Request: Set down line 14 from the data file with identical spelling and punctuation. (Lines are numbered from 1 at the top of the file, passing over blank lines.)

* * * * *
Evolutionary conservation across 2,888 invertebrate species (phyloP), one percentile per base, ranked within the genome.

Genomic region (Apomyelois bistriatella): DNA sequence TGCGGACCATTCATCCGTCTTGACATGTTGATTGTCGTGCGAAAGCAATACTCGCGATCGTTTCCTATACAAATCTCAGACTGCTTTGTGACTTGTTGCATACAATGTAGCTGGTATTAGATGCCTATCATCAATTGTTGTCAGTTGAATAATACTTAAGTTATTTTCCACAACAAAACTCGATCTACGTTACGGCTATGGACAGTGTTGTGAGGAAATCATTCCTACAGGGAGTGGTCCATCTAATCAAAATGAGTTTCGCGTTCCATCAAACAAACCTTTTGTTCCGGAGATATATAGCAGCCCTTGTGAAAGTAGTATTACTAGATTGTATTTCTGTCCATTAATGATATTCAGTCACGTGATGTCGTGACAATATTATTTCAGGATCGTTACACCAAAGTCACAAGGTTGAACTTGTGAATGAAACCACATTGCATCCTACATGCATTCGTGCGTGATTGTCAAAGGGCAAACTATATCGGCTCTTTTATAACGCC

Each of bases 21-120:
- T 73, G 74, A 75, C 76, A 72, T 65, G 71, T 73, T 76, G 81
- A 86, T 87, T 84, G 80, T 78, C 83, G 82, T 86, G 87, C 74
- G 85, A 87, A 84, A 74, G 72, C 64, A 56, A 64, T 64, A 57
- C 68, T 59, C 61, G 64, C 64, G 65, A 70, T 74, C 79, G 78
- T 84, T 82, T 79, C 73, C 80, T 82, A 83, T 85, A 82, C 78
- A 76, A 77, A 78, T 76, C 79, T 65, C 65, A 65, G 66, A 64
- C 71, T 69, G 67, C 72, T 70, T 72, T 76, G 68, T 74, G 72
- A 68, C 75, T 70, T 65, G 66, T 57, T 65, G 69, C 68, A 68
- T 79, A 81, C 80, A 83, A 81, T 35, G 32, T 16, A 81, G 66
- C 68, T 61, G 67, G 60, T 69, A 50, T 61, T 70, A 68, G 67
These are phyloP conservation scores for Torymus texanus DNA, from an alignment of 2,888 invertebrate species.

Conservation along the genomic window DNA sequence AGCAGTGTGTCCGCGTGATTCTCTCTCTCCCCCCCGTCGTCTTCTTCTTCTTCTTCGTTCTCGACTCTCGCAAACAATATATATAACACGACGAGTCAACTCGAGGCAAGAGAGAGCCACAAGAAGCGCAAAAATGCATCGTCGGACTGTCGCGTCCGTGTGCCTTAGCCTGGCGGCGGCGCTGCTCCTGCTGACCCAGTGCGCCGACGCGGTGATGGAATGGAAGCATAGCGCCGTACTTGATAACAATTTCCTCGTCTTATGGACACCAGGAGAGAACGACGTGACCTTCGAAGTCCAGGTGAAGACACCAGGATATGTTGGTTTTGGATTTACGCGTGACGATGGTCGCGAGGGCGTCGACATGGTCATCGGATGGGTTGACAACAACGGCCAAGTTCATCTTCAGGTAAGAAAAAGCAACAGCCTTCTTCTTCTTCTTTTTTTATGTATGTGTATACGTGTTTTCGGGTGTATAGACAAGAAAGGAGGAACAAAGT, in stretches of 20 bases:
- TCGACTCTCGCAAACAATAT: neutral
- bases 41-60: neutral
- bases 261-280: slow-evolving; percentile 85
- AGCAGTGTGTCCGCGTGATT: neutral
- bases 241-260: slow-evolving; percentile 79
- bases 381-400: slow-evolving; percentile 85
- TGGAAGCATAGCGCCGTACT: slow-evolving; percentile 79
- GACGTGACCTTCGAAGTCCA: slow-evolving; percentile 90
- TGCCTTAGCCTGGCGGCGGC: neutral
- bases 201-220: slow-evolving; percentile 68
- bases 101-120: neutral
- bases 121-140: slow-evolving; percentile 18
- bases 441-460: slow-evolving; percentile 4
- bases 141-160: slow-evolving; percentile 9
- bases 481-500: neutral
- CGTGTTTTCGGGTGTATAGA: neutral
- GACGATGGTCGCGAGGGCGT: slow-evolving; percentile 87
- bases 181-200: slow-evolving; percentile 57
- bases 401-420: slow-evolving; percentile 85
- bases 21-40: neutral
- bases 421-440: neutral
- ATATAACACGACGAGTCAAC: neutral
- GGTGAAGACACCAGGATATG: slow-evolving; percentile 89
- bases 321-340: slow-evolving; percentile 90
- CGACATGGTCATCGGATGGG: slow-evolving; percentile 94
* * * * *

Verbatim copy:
These are phyloP conservation scores for Torymus texanus DNA, from an alignment of 2,888 invertebrate species.